Westerveld started work at the Spring Lake church on Oct. 30, 2017, and was ordained and installed as minister the following month.
“I have a passion for pastoral care,” said the 29-year-old, who grew up in the Chicago suburb of Tinley Park, Illinois.
Westerveld said his emergency medical technician training and consequent work as a chaplain at Metro Hospital in Grand Rapids has proven to be a good background for the compassionate position in which he now finds himself.
The son of Herman and Jackie Westerveld was raised in the Christian Reformed faith, but he’s the first one in his family to enter the ministry, he said. He first felt the call to ministry toward the end of his junior year in high school, he said, and “that was scary.”
His love for science and religion took him to Calvin College in Grand Rapids, where he graduated in 2010 with a degree in religion and a minor in English. He also met his wife, Janelle, at Calvin; they married in 2010.
Westerveld said he completed a year of seminary before deciding to take a break and see what direction his faith would lead him. During that break, he trained to become an EMT, worked at the Grand Rapids hospital and was eventually led to be chaplain there.
“When I became chaplain, I found a love for pastoral care,” he said. “I felt focused and ready to go back to seminary.”
Westerveld graduated in May with a Master’s in Divinity. His concentration was on pastoral care and leadership.
Westerveld said he developed a connection with the Spring Lake church during his internship at Caledonia Christian Reformed Church. The president of the church council in Caledonia, Larry Plaiser, is the brother of the president of the Spring Lake church’s council, Jim Plaiser.
“Larry gave Jim my name,” Westerveld said.
The young man was invited to preach at the Spring Lake church, and then was interviewed by its pastor search committee.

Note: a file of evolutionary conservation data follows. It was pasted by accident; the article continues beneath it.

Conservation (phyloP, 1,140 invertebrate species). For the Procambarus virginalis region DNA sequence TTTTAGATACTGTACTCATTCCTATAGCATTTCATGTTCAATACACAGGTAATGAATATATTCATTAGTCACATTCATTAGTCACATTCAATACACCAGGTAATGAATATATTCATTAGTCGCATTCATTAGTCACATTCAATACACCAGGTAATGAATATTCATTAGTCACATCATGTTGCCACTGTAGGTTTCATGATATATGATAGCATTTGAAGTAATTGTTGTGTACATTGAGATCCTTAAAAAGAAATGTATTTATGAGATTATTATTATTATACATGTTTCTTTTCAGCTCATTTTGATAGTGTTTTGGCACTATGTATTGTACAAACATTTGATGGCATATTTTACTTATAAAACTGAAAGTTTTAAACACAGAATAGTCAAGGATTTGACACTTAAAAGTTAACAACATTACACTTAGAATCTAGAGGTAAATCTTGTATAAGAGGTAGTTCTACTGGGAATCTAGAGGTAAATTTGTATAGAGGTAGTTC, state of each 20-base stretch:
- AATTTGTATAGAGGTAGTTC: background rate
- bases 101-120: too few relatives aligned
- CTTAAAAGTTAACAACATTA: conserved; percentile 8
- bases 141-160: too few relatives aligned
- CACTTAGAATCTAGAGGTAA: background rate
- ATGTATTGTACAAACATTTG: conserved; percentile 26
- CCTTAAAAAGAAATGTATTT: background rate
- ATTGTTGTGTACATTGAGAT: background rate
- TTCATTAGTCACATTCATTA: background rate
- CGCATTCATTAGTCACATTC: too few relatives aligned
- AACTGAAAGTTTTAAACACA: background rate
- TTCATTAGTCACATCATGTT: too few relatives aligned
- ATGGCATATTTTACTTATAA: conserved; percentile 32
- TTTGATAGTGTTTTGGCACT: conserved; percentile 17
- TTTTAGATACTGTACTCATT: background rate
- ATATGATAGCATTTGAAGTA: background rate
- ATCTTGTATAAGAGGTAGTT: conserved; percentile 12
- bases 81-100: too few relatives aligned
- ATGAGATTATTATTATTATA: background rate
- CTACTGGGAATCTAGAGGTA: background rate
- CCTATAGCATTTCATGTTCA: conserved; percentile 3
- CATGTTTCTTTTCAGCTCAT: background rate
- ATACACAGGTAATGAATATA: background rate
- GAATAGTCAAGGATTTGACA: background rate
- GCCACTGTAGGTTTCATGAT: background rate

Westerveld preached at Spring Lake CRC a second time, and then had a meet-and-greet with the church’s members before the congregation voted and extended the letter of call to him. Westerveld said he and his wife took a week to reflect on the invitation, but they both felt the call to Spring Lake.
“This church reminds me of the church I grew up in,” he said. “You feel like a family. Everyone belongs.”
Westerveld said he was drawn to the church for its primary focus of neighborhood and community.
The young minister’s short-term goal is to focus on the church’s youth classes and groups. They are looking to promote more events to engage youth in the community, he said.
Along with Sunday church service at 9:30 a.m. and Bible studies in the evening, the church will continue its bi-monthly household goods distributions and its Wednesday night Connect, Westerveld said.
The non-food distribution starts with a meal at 4:30 p.m. and distribution at 5 p.m. Westerveld said there were about 70 people from all walks of life at the last event. Many of them are working but underemployed, he said.
Westerveld visited each table to get people’s stories.
“Some of them, a bad situation came up that they couldn’t do anything about and there they are,” he said.
Westerveld is also excited about the Wednesday night Connect. Dinner, which is open to anyone, is served at 6 p.m. Anyone who wishes to stay can join the classes or youth groups.
The minister said they also hope to host a sports camp in the summer.
“It’s just our way of getting to know the community better,” he said. “We’re certainly about church on Sunday, but we don’t end on Sunday. Community is the biggest goal.”
Westerveld replaces the Rev. Drew Sweetman, who took a call to First Christian Reformed Church in Fremont.